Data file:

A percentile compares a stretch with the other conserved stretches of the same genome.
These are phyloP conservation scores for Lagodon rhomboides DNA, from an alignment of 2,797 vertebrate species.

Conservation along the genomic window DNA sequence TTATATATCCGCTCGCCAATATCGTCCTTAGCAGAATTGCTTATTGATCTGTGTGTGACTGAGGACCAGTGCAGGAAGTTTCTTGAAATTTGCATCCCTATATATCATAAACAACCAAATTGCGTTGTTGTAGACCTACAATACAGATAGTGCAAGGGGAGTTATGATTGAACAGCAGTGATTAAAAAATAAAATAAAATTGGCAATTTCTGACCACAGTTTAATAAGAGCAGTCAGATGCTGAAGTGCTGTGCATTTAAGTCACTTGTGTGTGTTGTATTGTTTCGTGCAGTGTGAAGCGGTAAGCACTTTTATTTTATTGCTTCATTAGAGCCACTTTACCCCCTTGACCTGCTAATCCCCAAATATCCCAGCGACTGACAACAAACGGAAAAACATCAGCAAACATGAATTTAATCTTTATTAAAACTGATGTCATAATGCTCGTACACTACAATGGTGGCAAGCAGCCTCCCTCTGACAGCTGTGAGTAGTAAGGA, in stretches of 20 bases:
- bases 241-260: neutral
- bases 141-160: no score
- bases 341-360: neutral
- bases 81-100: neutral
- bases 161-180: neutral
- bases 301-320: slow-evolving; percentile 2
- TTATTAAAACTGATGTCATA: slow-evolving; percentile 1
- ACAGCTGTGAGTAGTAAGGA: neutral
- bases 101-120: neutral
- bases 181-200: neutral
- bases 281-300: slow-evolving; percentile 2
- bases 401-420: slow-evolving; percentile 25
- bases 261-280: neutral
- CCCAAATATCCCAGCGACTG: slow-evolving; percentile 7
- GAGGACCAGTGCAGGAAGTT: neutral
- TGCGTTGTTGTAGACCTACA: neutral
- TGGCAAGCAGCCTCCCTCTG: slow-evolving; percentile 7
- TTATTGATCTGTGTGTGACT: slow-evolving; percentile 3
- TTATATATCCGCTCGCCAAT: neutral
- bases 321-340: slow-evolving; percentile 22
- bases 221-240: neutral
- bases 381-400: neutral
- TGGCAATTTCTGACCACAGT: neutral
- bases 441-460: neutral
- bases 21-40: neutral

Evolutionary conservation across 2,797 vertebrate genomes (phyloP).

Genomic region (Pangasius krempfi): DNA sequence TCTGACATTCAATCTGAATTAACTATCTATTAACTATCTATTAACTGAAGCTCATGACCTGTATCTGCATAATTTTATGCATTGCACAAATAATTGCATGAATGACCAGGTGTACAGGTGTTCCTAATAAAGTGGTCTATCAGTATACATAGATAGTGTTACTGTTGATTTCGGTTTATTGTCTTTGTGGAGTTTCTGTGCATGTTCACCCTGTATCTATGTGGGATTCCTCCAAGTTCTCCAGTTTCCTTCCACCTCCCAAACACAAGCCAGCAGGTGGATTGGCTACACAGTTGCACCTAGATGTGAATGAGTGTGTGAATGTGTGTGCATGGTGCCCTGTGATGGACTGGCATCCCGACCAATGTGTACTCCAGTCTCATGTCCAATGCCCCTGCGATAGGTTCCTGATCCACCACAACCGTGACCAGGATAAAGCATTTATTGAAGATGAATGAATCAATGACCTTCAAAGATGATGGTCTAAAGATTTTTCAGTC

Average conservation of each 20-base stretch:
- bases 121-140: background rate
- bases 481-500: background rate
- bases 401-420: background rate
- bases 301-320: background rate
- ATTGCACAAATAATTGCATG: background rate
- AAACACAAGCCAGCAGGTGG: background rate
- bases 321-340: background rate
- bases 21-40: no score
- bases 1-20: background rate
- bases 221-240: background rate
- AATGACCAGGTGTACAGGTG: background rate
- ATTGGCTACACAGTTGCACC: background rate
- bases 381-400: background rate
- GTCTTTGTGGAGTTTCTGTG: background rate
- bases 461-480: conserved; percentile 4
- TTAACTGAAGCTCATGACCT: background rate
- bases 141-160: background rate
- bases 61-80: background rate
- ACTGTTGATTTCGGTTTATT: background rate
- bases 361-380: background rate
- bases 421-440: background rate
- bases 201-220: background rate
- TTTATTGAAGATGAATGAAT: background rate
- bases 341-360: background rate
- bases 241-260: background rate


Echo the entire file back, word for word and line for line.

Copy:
A percentile compares a stretch with the other conserved stretches of the same genome.
These are phyloP conservation scores for Lagodon rhomboides DNA, from an alignment of 2,797 vertebrate species.

Conservation along the genomic window DNA sequence TTATATATCCGCTCGCCAATATCGTCCTTAGCAGAATTGCTTATTGATCTGTGTGTGACTGAGGACCAGTGCAGGAAGTTTCTTGAAATTTGCATCCCTATATATCATAAACAACCAAATTGCGTTGTTGTAGACCTACAATACAGATAGTGCAAGGGGAGTTATGATTGAACAGCAGTGATTAAAAAATAAAATAAAATTGGCAATTTCTGACCACAGTTTAATAAGAGCAGTCAGATGCTGAAGTGCTGTGCATTTAAGTCACTTGTGTGTGTTGTATTGTTTCGTGCAGTGTGAAGCGGTAAGCACTTTTATTTTATTGCTTCATTAGAGCCACTTTACCCCCTTGACCTGCTAATCCCCAAATATCCCAGCGACTGACAACAAACGGAAAAACATCAGCAAACATGAATTTAATCTTTATTAAAACTGATGTCATAATGCTCGTACACTACAATGGTGGCAAGCAGCCTCCCTCTGACAGCTGTGAGTAGTAAGGA, in stretches of 20 bases:
- bases 241-260: neutral
- bases 141-160: no score
- bases 341-360: neutral
- bases 81-100: neutral
- bases 161-180: neutral
- bases 301-320: slow-evolving; percentile 2
- TTATTAAAACTGATGTCATA: slow-evolving; percentile 1
- ACAGCTGTGAGTAGTAAGGA: neutral
- bases 101-120: neutral
- bases 181-200: neutral
- bases 281-300: slow-evolving; percentile 2
- bases 401-420: slow-evolving; percentile 25
- bases 261-280: neutral
- CCCAAATATCCCAGCGACTG: slow-evolving; percentile 7
- GAGGACCAGTGCAGGAAGTT: neutral
- TGCGTTGTTGTAGACCTACA: neutral
- TGGCAAGCAGCCTCCCTCTG: slow-evolving; percentile 7
- TTATTGATCTGTGTGTGACT: slow-evolving; percentile 3
- TTATATATCCGCTCGCCAAT: neutral
- bases 321-340: slow-evolving; percentile 22
- bases 221-240: neutral
- bases 381-400: neutral
- TGGCAATTTCTGACCACAGT: neutral
- bases 441-460: neutral
- bases 21-40: neutral

Evolutionary conservation across 2,797 vertebrate genomes (phyloP).

Genomic region (Pangasius krempfi): DNA sequence TCTGACATTCAATCTGAATTAACTATCTATTAACTATCTATTAACTGAAGCTCATGACCTGTATCTGCATAATTTTATGCATTGCACAAATAATTGCATGAATGACCAGGTGTACAGGTGTTCCTAATAAAGTGGTCTATCAGTATACATAGATAGTGTTACTGTTGATTTCGGTTTATTGTCTTTGTGGAGTTTCTGTGCATGTTCACCCTGTATCTATGTGGGATTCCTCCAAGTTCTCCAGTTTCCTTCCACCTCCCAAACACAAGCCAGCAGGTGGATTGGCTACACAGTTGCACCTAGATGTGAATGAGTGTGTGAATGTGTGTGCATGGTGCCCTGTGATGGACTGGCATCCCGACCAATGTGTACTCCAGTCTCATGTCCAATGCCCCTGCGATAGGTTCCTGATCCACCACAACCGTGACCAGGATAAAGCATTTATTGAAGATGAATGAATCAATGACCTTCAAAGATGATGGTCTAAAGATTTTTCAGTC

Average conservation of each 20-base stretch:
- bases 121-140: background rate
- bases 481-500: background rate
- bases 401-420: background rate
- bases 301-320: background rate
- ATTGCACAAATAATTGCATG: background rate
- AAACACAAGCCAGCAGGTGG: background rate
- bases 321-340: background rate
- bases 21-40: no score
- bases 1-20: background rate
- bases 221-240: background rate
- AATGACCAGGTGTACAGGTG: background rate
- ATTGGCTACACAGTTGCACC: background rate
- bases 381-400: background rate
- GTCTTTGTGGAGTTTCTGTG: background rate
- bases 461-480: conserved; percentile 4
- TTAACTGAAGCTCATGACCT: background rate
- bases 141-160: background rate
- bases 61-80: background rate
- ACTGTTGATTTCGGTTTATT: background rate
- bases 361-380: background rate
- bases 421-440: background rate
- bases 201-220: background rate
- TTTATTGAAGATGAATGAAT: background rate
- bases 341-360: background rate
- bases 241-260: background rate